“We have a common interest that goes back to the earliest days of the relationship,” he said, adding: “Our relationship with Britain today is super.”
The 32-year-old crown prince, who is making his first official visit to Britain, has overseen a raft of reforms to modernize the Kingdom.
During the trip, he will meet with Prime Minister Theresa May, the Queen and other members of the British royal family.
A number of events have been scheduled, including a forum on business partnerships between the two countries and a discussion event at Chatham House.
The visit is expected to focus on defense, security and economic ties. The two sides will also review key bilateral and regional issues.
Billboards highlighting his UK visit have been erected in parts of the capital, Saudi state-news channel Al-Ekhbariya reported.
One shows the flags of the two countries with “United Kingdoms” written across the top. Another shows Crown Prince Mohammed with the slogan: “He is bringing change to Saudi Arabia.”
The Telegraph interview touched on the wide-reaching reforms in the country that include allowing Saudi women to drive, work and run businesses.
He said that while Vision 2030 worked to diversify the economy, the inclusion of women in driving that economy was essential to the long-term success of the project.
The crown prince said that global travel had made Saudis increasingly aware how other countries operated. Such an insight, he explained, had led to a change in the aspirations of the country’s younger population.
Currently, UK trade with Saudi Arabia and the other Gulf states accounts for 10 percent of total commercial transactions — more than the total amount of trade with China, the newspaper added, citing British diplomats.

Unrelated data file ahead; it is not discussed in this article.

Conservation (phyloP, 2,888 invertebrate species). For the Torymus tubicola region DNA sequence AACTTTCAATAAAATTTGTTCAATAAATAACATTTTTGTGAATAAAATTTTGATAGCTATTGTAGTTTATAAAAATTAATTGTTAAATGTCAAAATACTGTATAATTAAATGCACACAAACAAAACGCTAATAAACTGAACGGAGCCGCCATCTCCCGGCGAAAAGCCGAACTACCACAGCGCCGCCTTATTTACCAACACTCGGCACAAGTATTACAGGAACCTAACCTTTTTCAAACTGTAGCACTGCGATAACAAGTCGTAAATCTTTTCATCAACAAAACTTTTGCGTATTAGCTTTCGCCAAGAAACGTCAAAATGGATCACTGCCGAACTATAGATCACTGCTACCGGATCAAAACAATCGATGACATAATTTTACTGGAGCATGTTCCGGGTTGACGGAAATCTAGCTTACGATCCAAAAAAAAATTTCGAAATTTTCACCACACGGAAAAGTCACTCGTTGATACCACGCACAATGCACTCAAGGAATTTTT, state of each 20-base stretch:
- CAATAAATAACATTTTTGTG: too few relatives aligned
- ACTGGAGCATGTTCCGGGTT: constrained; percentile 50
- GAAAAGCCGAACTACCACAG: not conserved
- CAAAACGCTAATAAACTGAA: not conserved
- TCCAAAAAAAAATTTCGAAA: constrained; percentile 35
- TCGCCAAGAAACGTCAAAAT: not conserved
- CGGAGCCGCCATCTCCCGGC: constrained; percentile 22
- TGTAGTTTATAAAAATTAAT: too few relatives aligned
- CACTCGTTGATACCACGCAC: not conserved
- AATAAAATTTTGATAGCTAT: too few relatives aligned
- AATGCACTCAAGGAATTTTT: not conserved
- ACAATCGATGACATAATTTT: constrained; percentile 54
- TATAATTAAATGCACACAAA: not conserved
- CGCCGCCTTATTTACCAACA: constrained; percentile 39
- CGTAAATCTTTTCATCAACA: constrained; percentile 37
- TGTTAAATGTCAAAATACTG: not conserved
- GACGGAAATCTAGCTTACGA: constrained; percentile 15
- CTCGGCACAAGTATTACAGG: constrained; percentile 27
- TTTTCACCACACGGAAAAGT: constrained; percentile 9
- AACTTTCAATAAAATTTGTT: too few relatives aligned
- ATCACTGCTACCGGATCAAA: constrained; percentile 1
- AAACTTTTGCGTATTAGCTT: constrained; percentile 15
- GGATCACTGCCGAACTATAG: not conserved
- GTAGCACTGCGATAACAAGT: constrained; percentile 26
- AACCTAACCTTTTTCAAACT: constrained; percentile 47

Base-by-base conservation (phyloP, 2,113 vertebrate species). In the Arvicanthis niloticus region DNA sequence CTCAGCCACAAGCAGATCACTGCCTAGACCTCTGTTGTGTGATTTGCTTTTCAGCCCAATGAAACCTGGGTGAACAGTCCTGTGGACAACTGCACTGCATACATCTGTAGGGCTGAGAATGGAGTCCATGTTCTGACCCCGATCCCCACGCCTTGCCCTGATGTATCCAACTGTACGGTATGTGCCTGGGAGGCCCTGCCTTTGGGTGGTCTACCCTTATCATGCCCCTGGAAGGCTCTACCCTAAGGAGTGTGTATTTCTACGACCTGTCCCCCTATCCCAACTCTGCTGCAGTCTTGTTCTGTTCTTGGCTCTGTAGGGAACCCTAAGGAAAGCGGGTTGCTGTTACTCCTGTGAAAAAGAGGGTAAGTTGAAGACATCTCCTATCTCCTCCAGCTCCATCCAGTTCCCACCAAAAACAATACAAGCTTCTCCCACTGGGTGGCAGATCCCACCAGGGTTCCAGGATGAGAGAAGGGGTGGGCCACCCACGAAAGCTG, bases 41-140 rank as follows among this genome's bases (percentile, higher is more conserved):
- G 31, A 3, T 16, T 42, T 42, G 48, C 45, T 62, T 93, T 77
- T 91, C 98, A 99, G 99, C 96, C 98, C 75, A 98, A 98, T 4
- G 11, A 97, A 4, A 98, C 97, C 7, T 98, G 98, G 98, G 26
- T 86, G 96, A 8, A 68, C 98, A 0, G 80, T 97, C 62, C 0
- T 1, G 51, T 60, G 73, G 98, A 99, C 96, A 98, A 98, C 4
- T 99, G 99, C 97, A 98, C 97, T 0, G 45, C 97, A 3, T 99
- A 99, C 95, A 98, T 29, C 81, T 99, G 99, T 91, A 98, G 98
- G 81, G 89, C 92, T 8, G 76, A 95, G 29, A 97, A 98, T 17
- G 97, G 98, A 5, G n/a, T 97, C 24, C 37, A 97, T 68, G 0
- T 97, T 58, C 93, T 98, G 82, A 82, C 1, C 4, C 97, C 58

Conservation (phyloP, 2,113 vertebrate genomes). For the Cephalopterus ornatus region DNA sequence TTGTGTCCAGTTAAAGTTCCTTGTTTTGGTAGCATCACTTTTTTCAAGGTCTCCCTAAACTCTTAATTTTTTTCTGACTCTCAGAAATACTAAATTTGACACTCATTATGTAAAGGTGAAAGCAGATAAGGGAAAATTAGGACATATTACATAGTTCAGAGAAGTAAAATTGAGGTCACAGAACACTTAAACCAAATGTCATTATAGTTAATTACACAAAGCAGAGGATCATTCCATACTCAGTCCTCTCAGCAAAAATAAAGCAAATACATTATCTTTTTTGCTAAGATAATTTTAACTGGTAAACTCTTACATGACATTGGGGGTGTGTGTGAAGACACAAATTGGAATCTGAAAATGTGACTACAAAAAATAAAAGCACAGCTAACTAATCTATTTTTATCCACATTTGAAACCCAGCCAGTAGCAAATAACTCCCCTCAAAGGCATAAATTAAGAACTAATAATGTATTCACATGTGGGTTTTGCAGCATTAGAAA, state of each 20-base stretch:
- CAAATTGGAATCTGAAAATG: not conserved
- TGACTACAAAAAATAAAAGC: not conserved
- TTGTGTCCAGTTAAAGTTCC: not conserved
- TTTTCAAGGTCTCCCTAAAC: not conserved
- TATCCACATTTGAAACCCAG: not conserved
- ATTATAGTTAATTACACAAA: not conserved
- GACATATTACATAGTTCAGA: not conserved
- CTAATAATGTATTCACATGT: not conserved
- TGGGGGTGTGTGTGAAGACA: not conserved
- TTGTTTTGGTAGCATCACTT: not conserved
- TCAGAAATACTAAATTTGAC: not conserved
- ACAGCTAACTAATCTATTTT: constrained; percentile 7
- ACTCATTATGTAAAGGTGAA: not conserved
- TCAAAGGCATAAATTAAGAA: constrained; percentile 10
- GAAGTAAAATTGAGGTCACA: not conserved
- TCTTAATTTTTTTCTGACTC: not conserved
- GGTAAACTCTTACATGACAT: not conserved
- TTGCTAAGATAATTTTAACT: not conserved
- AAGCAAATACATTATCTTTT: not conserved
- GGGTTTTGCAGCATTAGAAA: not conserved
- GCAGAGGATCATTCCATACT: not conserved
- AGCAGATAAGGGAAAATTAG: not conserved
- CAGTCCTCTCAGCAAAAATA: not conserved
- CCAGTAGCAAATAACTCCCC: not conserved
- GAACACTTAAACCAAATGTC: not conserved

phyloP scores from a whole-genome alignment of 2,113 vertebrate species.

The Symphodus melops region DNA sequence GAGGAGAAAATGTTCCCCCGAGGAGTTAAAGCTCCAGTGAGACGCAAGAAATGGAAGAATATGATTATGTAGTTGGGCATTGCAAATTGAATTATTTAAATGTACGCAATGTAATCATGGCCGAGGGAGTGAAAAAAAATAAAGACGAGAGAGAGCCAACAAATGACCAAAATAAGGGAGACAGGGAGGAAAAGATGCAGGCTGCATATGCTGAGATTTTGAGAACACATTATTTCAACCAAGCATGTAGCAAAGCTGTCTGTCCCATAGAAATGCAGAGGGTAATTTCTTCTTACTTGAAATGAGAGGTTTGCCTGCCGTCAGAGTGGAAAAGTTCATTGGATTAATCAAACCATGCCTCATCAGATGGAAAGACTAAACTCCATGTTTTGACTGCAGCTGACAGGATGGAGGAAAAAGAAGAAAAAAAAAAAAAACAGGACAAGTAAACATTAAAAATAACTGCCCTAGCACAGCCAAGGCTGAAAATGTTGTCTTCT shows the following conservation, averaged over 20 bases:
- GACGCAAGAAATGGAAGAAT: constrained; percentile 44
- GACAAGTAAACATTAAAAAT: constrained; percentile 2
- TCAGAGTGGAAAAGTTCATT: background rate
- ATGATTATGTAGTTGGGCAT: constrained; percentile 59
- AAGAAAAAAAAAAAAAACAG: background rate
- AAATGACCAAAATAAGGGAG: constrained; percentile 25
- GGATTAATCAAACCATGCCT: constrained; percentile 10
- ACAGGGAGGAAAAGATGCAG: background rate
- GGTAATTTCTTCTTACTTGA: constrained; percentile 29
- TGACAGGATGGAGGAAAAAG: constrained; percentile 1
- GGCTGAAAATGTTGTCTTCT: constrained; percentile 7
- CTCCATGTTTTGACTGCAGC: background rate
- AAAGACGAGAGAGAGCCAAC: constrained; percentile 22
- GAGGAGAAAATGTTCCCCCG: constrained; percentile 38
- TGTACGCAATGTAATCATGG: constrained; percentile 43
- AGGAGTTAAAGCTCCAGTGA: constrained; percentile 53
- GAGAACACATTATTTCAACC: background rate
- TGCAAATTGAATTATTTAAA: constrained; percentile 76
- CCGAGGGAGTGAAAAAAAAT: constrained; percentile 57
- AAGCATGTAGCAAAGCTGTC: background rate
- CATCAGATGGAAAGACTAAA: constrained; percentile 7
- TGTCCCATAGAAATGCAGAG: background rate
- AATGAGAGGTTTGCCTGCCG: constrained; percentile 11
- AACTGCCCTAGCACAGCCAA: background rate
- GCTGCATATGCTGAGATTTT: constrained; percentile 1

Security and intelligence cooperation are expected to feature heavily during talks in the UK.
“The British and Saudi people, along with the rest of the world, will be much safer if you have a strong relationship with Saudi Arabia,” the crown prince said.
He said the job at hand was to promote a “more moderate Islam,” to counter the “extremists and the terrorists (who) are linked through spreading their agenda.”
Economic growth in Saudi Arabia would benefit the rest of the Middle East, which would help to defeat extremism.
He dismissed claims that the Saudi government’s current stance against Iran and Qatar could potentially provoke new regional conflict.
Britain was “very supportive” of the Kingdom’s concerns over Iran and other regional security issues, he said.
Before leaving Egypt, Crown Prince Mohammed visited Al-Azhar, the world’s leading seat of learning for Sunni Muslims.
Accompanied by Sheikh Ahmad Al-Tayyeb, the Grand Imam, he was shown the completed restoration work carried out on Al-Azhar Mosque.
The three-year project was financed by a grant from Saudi Arabia. The mosque, built in the 10th century, is now part of a sprawling university, which teaches Islam as well as secular subjects, and a nationwide network of schools.
Hundreds of Al-Azhar students met the crown prince and Egypt’s President, Abdel Fattah El-Sisi.
During the trip, Crown Prince Mohammed visited the main Christian cathedral in Cairo and met the head of the Coptic church. He also toured infrastructure projects and the Suez canal and attended a play at Cairo Opera House.
The two countries signed deals linked to investment funds and the building of a project in Sinai connected to Saudi Arabia’s Neom megacity project.